Corthron, Rebeck Among 2003 Humana Fest Playwrights in Louisville, Starting March 2

News   Corthron, Rebeck Among 2003 Humana Fest Playwrights in Louisville, Starting March 2 Actors Theatre of Louisville's 2003 Humana Festival of New American Plays, a mecca for those who are passionate about new works, will include six full-length plays by a diverse group of writers whose works will play in rep March 2-April 13.

ATL artistic director Marc Masterson announced the plays and playwrights of the 27th annual fest Dec. 16. The mainstage writers are Bridget Carpenter, Kia Corthron, Russell Davis, Rinne Groff, Quincy Long, Theresa Rebeck and Alexandra Gersten-Vassilaros (who are collaborating on a play).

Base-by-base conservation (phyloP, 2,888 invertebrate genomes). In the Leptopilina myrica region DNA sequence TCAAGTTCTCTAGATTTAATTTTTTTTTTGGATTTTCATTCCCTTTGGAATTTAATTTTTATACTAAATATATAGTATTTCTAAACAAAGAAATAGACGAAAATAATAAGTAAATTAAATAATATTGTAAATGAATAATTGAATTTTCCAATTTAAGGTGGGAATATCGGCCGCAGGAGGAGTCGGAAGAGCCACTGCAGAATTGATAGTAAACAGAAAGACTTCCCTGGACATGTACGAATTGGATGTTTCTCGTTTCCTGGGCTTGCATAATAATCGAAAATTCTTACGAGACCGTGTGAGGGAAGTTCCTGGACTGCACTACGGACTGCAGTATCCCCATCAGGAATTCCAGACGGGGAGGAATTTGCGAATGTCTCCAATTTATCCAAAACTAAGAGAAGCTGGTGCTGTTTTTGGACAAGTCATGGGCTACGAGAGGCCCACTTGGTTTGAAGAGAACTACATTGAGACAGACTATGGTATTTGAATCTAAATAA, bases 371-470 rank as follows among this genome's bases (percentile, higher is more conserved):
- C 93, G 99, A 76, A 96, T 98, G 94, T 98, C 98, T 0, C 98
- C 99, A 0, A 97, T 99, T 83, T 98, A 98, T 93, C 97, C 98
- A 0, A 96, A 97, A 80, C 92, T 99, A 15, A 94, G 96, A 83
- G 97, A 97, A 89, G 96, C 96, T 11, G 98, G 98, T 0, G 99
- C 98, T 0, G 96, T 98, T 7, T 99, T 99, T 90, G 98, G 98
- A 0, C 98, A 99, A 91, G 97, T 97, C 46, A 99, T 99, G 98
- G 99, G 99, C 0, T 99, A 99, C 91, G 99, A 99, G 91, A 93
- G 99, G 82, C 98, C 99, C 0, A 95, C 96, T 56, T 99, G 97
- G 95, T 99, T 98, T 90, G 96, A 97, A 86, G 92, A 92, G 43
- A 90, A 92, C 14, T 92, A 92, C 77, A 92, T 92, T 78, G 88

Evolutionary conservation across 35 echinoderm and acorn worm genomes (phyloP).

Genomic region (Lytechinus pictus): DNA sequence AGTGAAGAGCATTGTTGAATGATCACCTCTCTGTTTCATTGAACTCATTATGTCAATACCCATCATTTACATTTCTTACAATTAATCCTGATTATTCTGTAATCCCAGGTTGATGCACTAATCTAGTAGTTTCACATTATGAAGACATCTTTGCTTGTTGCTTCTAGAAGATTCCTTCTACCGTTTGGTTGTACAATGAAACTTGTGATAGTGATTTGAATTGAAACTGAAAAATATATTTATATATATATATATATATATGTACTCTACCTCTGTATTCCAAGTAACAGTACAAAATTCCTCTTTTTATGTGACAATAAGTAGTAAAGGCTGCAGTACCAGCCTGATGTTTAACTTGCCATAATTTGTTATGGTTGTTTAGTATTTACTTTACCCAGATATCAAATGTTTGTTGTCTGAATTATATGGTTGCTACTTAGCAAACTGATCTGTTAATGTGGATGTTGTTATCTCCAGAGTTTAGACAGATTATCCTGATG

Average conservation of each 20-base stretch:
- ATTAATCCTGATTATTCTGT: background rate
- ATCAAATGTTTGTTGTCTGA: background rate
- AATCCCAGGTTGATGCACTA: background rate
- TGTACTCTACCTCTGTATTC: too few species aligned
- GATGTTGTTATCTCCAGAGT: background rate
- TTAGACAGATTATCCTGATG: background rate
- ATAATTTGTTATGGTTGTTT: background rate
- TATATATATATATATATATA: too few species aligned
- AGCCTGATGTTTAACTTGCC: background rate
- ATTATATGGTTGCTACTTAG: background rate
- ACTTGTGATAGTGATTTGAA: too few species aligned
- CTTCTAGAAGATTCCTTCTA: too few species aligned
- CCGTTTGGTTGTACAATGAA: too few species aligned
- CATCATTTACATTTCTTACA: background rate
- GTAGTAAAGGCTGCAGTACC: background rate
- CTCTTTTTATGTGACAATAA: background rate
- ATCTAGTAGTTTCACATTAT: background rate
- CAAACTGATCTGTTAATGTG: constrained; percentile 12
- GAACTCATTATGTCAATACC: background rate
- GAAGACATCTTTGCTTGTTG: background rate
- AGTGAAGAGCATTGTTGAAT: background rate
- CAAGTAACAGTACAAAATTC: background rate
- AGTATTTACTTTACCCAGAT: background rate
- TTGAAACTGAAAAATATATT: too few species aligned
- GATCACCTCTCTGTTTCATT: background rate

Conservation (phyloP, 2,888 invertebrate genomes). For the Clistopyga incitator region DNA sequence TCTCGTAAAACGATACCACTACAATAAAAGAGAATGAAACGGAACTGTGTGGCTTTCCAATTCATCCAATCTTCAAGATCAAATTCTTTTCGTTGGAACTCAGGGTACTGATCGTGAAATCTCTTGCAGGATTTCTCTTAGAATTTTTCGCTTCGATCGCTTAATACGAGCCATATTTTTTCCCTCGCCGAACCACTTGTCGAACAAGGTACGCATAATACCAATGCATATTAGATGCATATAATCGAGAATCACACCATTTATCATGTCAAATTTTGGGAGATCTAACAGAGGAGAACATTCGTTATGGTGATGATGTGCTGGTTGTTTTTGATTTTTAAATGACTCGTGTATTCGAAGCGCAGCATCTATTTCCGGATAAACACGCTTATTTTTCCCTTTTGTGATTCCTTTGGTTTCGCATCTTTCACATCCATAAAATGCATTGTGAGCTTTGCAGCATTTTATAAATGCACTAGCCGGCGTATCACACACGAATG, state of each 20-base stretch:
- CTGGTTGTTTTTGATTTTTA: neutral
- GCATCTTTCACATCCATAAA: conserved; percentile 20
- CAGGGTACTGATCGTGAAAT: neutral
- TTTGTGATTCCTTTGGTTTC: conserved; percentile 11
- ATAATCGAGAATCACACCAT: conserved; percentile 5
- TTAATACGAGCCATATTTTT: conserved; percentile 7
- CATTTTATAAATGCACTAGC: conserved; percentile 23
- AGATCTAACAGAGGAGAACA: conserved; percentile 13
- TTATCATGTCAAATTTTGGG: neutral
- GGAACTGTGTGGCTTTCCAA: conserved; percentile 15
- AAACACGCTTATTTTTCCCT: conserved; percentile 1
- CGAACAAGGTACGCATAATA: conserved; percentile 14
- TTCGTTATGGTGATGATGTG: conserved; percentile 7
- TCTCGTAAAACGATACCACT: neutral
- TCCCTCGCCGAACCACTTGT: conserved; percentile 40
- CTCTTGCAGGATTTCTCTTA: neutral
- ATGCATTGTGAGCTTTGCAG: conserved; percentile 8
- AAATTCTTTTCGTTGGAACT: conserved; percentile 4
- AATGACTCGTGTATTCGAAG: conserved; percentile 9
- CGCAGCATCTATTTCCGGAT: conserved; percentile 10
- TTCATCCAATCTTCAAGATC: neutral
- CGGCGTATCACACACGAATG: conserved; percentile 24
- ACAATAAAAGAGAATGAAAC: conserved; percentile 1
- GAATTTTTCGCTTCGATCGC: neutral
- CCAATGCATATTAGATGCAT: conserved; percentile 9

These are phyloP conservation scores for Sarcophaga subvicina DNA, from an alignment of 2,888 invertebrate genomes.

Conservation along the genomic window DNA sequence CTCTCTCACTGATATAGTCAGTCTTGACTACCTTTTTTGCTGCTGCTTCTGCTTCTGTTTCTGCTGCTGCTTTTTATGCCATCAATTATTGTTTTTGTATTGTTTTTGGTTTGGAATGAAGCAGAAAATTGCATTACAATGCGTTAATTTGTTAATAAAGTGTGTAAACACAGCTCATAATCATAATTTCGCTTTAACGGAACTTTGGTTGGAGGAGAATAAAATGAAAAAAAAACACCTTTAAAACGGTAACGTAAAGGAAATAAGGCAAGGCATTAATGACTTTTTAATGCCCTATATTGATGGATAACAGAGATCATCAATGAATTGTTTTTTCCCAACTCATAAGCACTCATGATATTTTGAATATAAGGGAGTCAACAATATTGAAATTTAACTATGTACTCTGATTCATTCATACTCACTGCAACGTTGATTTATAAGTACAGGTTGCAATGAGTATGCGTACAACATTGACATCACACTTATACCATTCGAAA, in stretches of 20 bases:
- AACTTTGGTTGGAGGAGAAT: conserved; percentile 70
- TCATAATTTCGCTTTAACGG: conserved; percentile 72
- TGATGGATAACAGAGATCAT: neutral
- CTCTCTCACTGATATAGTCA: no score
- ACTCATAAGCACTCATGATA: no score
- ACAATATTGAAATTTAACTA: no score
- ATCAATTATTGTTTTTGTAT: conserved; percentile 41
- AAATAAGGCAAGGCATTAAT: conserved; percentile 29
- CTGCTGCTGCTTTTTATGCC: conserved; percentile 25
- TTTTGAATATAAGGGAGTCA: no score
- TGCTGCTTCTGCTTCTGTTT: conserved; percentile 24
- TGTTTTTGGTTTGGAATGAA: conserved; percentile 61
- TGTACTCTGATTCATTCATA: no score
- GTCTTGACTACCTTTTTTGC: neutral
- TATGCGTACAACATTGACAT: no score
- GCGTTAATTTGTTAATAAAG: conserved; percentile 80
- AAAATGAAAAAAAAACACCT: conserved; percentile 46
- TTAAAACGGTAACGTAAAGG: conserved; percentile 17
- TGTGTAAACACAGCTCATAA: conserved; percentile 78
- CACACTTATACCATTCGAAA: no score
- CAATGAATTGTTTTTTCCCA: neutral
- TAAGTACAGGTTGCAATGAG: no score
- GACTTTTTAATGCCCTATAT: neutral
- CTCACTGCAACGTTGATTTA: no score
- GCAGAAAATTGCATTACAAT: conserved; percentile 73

The season, presented in repertory on ATL's three stages — the 637-seat Pamela Brown Auditorium, the 318-seat Bingham Theatre and the 159-seat Victor Jory Theatre — includes:

The Faculty Room, by Bridget Carpenter, directed by Susan Fenichell. "The faculty room at Madison-Feurey High School is the place where firearms are stowed after Morning Checkpoints, and the teachers can say what's really on their minds (unless the principal's eavesdropping over the P.A. system). Idealistic Carver has just arrived but soon finds that this inner sanctum is not so much a refuge as a battleground for his burned-out and sharp-tongued colleagues, Zoe and Adam. With their students packing heat and rhapsodizing about the Rapture, tensions run wild amongst this trio of lost teacher souls."